It took nearly a month, but I finally made it over to Petit Fromage, the new, independently owned artisan cheese shop in Phoenix. It was so worth the trip.
Petit Fromage isnt so much a “shop” as a 200-square-foot space — little more than a counter and a cold case — inside D’licious Dishes, a food co-op on the southeast corner of Seventh Avenue and Missouri.
But don’t let its size fool you. If you like artisan cheeses, you’ll definitely want to visit Petit Fromage. And be prepared to spend some time — my planned 30-minute stop ended up lasting a couple hours.
I blame owner Lara Hardwick, who couldn’t possibly have been more friendly and informative. (And, no, she had no idea who I was.)
I brought along Anthony Calvecchia, brewmaster at Chandler’s SanTan Brewing Co., and his girlfriend, Michel, because I knew both are cheese fanatics. Calvecchia packed three growlers of SanTan ales in hopes Petit Fromage allowed BYOB sampling.
We spent close to an hour sampling our way through about half of the cheeses in the case — Hardwick certainly isn’t shy about giving away samples — before deciding our purchases. It was only then we remembered the beer still outside in our vehicle.
Hardwick said it was OK to bring it in. She even provided small glasses and joined us. We were planning to try the cheeses we had just bought, but each time Hardwick tried a different ale she would rush to the case and say, “I have something that would go great with this that you just have to try.”
We spent more than an hour matching cheeses with beers and talking about cheeses and beers. Before we knew it, the afternoon had slipped away.
Between three of us, we ended up taking home a dozen cheeses, some speck (a smoky Italian ham) and a couple loaves of freshly baked bread.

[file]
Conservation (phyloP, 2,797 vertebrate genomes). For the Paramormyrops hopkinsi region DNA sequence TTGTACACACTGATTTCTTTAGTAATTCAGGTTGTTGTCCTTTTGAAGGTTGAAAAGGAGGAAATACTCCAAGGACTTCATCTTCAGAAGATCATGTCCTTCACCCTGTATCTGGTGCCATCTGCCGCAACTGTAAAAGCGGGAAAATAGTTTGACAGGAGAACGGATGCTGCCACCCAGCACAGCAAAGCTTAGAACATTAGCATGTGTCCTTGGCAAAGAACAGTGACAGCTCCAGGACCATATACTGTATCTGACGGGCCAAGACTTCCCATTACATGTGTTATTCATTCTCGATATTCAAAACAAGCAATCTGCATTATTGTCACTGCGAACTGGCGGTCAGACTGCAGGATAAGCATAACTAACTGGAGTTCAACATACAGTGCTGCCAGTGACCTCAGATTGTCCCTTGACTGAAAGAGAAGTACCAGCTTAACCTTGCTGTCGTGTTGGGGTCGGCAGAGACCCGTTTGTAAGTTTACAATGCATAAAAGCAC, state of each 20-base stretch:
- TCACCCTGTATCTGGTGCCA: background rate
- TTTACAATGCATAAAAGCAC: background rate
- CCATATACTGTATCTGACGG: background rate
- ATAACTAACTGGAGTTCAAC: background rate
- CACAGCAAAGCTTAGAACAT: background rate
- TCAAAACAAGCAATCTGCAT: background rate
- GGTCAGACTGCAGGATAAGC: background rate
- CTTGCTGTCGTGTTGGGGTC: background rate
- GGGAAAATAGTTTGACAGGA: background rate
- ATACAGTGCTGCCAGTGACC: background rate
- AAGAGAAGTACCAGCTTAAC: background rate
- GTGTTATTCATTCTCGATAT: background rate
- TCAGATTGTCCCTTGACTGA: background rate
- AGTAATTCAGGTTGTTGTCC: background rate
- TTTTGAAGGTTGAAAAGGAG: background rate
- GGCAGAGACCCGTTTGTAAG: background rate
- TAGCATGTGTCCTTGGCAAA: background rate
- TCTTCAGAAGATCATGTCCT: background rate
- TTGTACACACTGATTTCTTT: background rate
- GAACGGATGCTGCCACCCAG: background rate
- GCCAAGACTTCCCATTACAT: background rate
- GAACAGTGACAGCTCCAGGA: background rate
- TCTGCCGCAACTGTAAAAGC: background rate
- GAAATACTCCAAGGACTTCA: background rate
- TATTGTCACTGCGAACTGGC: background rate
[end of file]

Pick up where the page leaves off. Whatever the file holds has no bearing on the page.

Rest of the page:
I thought Petit Fromage’s prices were quite reasonable. For just over $30, I got nice-sized portions of:
• Taleggio, an Italian cheese with a strong aroma but mild taste, almost fruity at first but salty at the finish;
• Gabriel, an aged triple-cream goat cheese from Louisiana’s Bittersweet Plantation;
• Fleur-de-Teche, Bittersweet’s cows-milk Gabriel sibling, just as buttery and creamy;
• ColoRouge, a soft-rind, Camembert-like cheese handmade in Colorado;
• Barely Buzzed, a two-year aged cheddar from Utah that’s rubbed with espresso and lavender.
Not surprisingly, my cheese was gone within three days — some of it savored by me, the rest preciously doled out to discerning friends and family to spread the word about this great new indie store.
The good news for East Valley residents is Hardwick says she’s working with an existing East Valley business — that she wouldn’t identify — to open a similar cheese shop on its premises.
Until then, I’ll gladly make the drive to Phoenix.
Petit Fromage, 5345 N. Seventh Ave., Phoenix, is open 11 a.m. to 8 p.m. weekdays and 11 a.m. to 6 p.m. Saturday. Info: (602) 363-1433.